From the book: Mary Boykin Chesnut was the wife of James Chesnut, Jr., a South Carolina legislator and U.S. senator who served the Confederacy during the war as as a brigadier-general and as an aide to President Jefferson Davis. In her journal, which eventually became A Diary from Dixie, are vivid pictures of the social life that went on uninterruptedly in the midst of the war; of the economic conditions that resulted from blockaded ports; of the way in which the spirits of the Southern people rose and fell with each victory and defeat; and of the momentous events that took place in Charleston, Montgomery, and Richmond. Mary Chesnut wrote her diary from day to day, as the mood or an occasion prompted her to do so. The fortunes of war changed the location of her home almost as frequently as the seasons changed, but she continued her entries wherever she might be. In all these places Mrs. Chesnut was in close touch with men and women who were in the forefront of the social, military, and political life of the South. Those who live in her pages make up a catalogue of the heroes of the Confederacy- President Jefferson Davis, Vice-President Alexander H. Stephens, General Robert E. Lee, General "Stonewall" Jackson, General Pierre G. T. Beauregard, and many others. As her diary constantly shows, Mary Chesnut was a woman of society in the best sense, noted for her personal warmth as well as for her hospitality. She had a love of companionship, great wit, an acute mind, a knowledge of books, and a searching insight into the motives of men and women. In A Diary from Dixie, as perhaps nowhere else in the literature of the Civil War, can be found the Southern spirit of that time expressed in words that are not only charming as literature but genuinely human in their spontaneousness, their delightful frankness. Truly, as her editors claim, Mary Chesnut's words "ring so true that they start echoes."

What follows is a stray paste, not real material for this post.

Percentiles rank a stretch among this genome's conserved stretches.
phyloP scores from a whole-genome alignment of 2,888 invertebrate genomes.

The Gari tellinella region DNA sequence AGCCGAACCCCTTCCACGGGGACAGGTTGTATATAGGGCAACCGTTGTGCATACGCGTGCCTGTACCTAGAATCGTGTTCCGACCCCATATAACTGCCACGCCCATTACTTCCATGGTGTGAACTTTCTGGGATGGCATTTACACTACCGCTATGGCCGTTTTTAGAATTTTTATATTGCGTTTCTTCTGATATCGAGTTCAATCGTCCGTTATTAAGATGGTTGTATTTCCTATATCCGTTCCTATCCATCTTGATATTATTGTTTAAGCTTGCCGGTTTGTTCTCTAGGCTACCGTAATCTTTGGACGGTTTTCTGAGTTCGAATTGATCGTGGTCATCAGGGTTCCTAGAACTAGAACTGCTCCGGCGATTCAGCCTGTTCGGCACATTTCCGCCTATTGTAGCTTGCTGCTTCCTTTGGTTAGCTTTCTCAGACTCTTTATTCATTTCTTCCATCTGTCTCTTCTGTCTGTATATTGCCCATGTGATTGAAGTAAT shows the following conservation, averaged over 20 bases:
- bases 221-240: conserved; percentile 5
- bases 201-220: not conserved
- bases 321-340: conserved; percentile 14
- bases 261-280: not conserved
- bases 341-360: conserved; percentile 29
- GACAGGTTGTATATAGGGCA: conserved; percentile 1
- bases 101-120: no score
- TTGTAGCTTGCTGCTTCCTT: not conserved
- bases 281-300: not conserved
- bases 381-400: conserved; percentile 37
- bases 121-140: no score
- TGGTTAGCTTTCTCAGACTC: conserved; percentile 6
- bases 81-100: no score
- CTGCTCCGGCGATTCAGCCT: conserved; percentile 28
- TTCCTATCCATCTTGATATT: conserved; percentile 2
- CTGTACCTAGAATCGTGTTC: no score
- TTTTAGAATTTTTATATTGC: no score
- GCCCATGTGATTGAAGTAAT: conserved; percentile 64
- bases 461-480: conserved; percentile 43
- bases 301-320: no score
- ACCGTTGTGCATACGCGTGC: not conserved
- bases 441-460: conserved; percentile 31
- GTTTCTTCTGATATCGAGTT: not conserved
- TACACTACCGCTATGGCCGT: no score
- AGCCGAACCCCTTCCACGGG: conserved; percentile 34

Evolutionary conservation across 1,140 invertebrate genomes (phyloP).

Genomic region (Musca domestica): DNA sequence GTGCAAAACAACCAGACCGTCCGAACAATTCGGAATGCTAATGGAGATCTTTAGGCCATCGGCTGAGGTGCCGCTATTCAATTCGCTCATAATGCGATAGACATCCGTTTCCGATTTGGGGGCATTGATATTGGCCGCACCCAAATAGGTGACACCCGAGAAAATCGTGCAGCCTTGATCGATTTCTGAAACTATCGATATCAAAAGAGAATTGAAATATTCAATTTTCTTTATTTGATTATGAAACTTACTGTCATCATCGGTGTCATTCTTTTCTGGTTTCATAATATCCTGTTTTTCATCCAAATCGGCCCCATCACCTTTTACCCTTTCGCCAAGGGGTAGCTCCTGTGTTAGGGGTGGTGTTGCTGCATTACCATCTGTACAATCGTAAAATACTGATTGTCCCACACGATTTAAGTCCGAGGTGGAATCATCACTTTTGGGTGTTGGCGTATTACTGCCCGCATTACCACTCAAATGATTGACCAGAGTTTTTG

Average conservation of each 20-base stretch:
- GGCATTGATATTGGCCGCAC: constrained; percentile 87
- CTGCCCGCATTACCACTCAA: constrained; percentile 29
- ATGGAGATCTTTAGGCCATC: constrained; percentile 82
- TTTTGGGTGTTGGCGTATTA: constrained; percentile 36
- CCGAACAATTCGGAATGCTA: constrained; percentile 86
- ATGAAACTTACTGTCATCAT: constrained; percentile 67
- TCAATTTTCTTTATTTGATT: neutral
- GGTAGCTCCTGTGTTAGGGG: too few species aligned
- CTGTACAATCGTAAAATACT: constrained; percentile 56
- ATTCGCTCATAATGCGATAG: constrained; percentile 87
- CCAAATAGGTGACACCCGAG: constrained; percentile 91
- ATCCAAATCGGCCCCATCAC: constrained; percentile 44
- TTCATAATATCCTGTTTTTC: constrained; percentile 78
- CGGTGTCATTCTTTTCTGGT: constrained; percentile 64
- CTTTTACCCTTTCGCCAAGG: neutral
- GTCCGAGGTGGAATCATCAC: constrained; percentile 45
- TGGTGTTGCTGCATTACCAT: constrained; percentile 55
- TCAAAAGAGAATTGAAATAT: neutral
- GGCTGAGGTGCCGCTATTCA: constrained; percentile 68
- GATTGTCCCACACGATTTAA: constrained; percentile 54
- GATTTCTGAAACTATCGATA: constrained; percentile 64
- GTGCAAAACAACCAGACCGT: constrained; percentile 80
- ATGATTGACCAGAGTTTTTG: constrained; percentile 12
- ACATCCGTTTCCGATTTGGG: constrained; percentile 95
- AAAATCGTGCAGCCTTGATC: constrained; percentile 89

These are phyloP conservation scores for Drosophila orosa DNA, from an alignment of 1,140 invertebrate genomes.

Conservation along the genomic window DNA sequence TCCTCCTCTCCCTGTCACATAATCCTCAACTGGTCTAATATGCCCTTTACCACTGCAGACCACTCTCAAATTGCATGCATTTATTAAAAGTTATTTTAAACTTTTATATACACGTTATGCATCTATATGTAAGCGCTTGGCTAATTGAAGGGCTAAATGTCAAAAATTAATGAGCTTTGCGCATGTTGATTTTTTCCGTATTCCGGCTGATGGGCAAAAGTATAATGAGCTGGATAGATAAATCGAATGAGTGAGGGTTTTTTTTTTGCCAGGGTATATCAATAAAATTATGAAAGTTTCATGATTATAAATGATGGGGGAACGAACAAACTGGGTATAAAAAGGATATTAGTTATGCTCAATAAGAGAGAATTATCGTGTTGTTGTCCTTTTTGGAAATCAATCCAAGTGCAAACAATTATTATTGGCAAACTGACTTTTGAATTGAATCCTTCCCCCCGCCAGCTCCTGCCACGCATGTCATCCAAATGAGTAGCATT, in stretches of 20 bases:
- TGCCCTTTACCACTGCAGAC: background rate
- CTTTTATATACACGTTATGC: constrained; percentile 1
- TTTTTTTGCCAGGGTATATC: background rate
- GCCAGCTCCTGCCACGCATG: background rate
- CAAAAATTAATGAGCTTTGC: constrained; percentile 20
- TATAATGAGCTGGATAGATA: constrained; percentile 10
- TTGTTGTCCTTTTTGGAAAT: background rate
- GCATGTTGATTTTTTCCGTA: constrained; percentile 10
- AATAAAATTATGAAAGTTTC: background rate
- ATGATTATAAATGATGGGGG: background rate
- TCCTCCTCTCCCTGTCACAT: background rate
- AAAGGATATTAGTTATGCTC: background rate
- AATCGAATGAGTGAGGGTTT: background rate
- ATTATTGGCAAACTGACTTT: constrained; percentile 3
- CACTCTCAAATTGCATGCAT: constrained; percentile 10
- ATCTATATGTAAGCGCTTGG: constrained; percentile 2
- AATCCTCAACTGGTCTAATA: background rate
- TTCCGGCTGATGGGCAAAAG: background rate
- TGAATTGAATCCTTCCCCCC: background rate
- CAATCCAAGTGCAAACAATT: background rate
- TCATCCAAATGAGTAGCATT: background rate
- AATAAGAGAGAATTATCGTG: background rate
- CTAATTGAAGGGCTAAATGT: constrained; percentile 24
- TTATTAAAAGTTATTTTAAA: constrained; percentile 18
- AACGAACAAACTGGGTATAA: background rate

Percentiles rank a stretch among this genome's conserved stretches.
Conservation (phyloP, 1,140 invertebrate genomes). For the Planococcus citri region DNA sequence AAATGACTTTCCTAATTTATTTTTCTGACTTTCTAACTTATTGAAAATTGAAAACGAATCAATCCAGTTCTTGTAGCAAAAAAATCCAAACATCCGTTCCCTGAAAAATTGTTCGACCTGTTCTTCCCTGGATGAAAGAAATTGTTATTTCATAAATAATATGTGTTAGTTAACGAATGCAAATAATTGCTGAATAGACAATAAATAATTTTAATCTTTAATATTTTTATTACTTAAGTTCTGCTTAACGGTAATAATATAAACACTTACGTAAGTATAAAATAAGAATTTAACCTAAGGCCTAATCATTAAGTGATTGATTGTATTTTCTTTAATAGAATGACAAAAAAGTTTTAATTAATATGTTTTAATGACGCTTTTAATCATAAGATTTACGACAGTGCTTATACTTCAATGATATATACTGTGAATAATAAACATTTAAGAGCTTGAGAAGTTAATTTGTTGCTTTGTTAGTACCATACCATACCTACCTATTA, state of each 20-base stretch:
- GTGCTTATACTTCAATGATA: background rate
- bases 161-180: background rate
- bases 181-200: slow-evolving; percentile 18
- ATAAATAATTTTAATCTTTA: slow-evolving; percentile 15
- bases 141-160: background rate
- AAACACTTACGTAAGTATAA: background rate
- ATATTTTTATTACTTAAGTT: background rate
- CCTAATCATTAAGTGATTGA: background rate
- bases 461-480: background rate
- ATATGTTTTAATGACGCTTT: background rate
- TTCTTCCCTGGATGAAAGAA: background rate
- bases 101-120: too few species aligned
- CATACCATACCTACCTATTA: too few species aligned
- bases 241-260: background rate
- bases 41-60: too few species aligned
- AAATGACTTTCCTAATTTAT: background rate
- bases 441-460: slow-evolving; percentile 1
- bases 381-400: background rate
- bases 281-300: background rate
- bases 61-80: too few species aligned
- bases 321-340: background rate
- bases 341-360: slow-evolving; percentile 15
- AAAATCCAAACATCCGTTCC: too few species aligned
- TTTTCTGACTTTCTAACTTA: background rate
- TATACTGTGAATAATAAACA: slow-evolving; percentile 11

Throughout her long life, Mary Church Terrell never let any obstacle block her path. At age 86, she led a successful battle to integrate the restaurants of Washington, D.C. This was one more link in a lifelong chain of fights and firsts for this outspoken African-American woman. Terrell was one of the first black women in the United States to earn a college degree, the first to be appointed to a school board, the first president of the National Association of Colored Women (NACW), and a founder of the NAACP. In a narrative brimming with true stories, author Cookie Lommel introduces readers to the extraordinary activist who helped set a new course for blacks and women in the United States.
The familiar nursery rhyme about a young girl whose lamb follows her to school. Includes information about the history of the rhyme.